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A photo taken from a Philippine military aircraft of reclamation by China on Mischief Reef in the disputed Spratly Islands in the South China Sea, west of Palawan, Philippines, in May, 2015. Photo: Reuters

Beijing ‘may retaliate’ if US tries to block China’s access to South China Sea islands

Secretary of state nominee Rex Tillerson made incendiary comments about China at his confirmation hearing, reflecting incoming Trump administration’s ‘lack of diplomatic experience’ experts say

The US cannot follow through on secretary of state nominee Rex Tillerson’s suggestion to block Chinese access to its artificial ­islands in the South China Sea, Chinese analysts said on Thursday.

Any attempt to do so would only prompt China to step up its military build-up and even establish an air defence identification zone in the disputed waters, they added.

In his confirmation hearing before the US Senate Foreign Relations Committee on Wednesday, Tillerson said China’s “illegal” building of islands and installation of military assets was “akin to Russia’s taking Crimea” from Ukraine. “We’re going to have to send China a clear signal that, first, the island-building stops and, second, your access to those islands also is not going to be allowed,” he said.

But Yuan Zheng, a researcher at the Chinese Academy of Social Sciences’ Institute of American Studies, said he did not think the US would dare to go through with Tillerson’s suggestion.

“I don’t think the US will stop China from accessing its own islands in the South China Sea,” he said. “China is not Cuba, and the South China Sea is not the ­Caribbean. The South China Sea is not under the US sphere of ­influence. It’s China’s territorial waters.”

China might set up an air ­defence identification zone if the US tried to block China’s access to the islands, Yuan said.

A satellite photo shows Chinese military installations on Hughes Reef in the disputed Spratly Islands. Photo: Handout

Wu Xinbo, from Shanghai’s Fudan University, said rising American military pressure “could be used to justify China’s military deployment”. Wu said the US had few options other than to continue or intensify its “freedom of navigation operations” with their warships in the waters.

Yuan and Wu said Tillerson probably took a hardline stand against Beijing at the hearing to make up for his lack of diplomatic experience.

Such tough talk can only negatively affect Sino-US relations,” Yuan said. “But he’s saying what Congress loves to hear.”

China would also retaliate if, as Tillerson also indicated, the US unilaterally upgraded punishment of Chinese companies violating UN sanctions against North Korea, the observers said.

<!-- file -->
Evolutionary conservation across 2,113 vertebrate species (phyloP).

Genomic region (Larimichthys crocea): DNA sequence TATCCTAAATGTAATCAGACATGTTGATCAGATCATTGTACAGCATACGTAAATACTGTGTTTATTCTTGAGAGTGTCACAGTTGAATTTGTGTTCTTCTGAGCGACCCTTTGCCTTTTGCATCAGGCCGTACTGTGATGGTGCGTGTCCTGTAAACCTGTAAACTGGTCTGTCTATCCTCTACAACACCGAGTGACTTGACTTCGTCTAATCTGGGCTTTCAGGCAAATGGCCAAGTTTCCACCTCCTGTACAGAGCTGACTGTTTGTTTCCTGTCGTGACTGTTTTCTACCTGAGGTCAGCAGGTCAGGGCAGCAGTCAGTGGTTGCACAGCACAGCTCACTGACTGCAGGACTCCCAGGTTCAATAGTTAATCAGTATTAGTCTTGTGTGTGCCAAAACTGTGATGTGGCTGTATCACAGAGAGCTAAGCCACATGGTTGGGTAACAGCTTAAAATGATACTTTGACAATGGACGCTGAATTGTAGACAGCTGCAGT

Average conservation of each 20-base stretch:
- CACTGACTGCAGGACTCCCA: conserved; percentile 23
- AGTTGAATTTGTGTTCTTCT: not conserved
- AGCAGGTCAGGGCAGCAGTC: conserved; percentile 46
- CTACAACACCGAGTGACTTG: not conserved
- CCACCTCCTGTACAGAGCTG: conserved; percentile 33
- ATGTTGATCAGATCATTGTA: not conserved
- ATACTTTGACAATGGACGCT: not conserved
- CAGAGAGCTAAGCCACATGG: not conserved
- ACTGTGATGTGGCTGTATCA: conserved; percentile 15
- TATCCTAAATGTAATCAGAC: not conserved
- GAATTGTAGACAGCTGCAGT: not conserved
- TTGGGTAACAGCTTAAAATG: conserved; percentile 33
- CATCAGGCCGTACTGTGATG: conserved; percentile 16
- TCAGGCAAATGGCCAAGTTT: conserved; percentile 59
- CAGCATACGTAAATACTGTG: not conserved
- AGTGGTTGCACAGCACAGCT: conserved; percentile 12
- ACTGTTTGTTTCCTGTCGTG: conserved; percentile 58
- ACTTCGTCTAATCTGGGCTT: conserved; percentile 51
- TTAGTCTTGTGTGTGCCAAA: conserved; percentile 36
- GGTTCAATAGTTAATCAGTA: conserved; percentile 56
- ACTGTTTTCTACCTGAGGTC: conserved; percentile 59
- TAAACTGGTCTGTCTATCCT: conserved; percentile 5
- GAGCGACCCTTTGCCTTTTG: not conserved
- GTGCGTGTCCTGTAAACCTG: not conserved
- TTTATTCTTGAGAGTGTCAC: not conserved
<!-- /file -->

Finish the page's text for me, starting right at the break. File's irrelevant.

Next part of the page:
Tillerson accused China of not being “reliable” and not using its full influence to put pressure on North Korea over its nuclear and missile programmes. He supported “secondary sanctions” on Chinese entities found to be violating the sanctions.

“If China will not comply with the UN sanctions, then it’s appropriate ... for the United States to consider actions to compel them to comply,” Tillerson said.

Zhang Tuosheng, director of the Centre for Foreign Policy Studies at the China Foundation for International and Strategic Studies, said Tillerson’s comments reflected Washington’s waning patience towards the North Korean problem, but the approach might not work.

“If the Trump administration is going to implement such policies, the situation on the Korean peninsula is bound to worsen,” Zhang said.

Wu said the Obama administration had already imposed secondary sanctions on a Chinese company in the border city of Dandong in Liaoning province over its business dealings with North Korea.

Chinese military performers entertain troops on Huayang Reef, or Cuarteron Reef, in the Spratly Islands, which China calls Nansha in May, 2016. Photo: China News Service

But China would not accept further conditions that exceeded the ­requirements of the existing UN resolutions.

“If the US unilaterally raises the terms of the UN sanctions and penalises Chinese companies, China will oppose such moves and even retaliate,” Wu said.

Tillerson said Washington needed to reaffirm its commitment to Taiwan and also accused Beijing of failing to live up to ­global agreements on trade and intellectual property.

But Tillerson also stressed the “deeply intertwined” nature of the world’s two biggest economies. “We should not let disagreements over other issues exclude areas for productive partnership,” he said.

Yuan said Tillerson’s words partially reflected his “weak­nesses in diplomacy and lack of public service”.

Wu said the Trump administration would only learn diplomacy through experience, and that many uncertainties remained. “Their diplomacy is still far from mature,” he said.

Oh Ei Sun, an international ­affairs specialist at Singapore’s Nanyang Technological University, said he did not expect the Trump administration to punish Chinese companies over North Korea’s nuclear programme.

He also said the US could not deny China access to the South China Sea.

A man at a train station in Seoul, South Korea, watches a TV news programme showing an image of a missile launch conducted by North Korea. Photo: AP

Li Mingjiang, associate professor at the S. Rajaratnam School of International Studies in Singapore, said China would retaliate if the next US administration acted on Tillerson’s suggestions, but added that both sides would be extremely cautious.

“Stopping China’s access to the South China Sea could lead to a war between the two nations. I don’t think the tension is up to that point now,” Li said.

“China will also take action against the US if Washington penalises Chinese companies over North Korea.”

This article appeared in the South China Morning Post print edition as: US ‘can’t follow through’ on Tillerson’s tough talk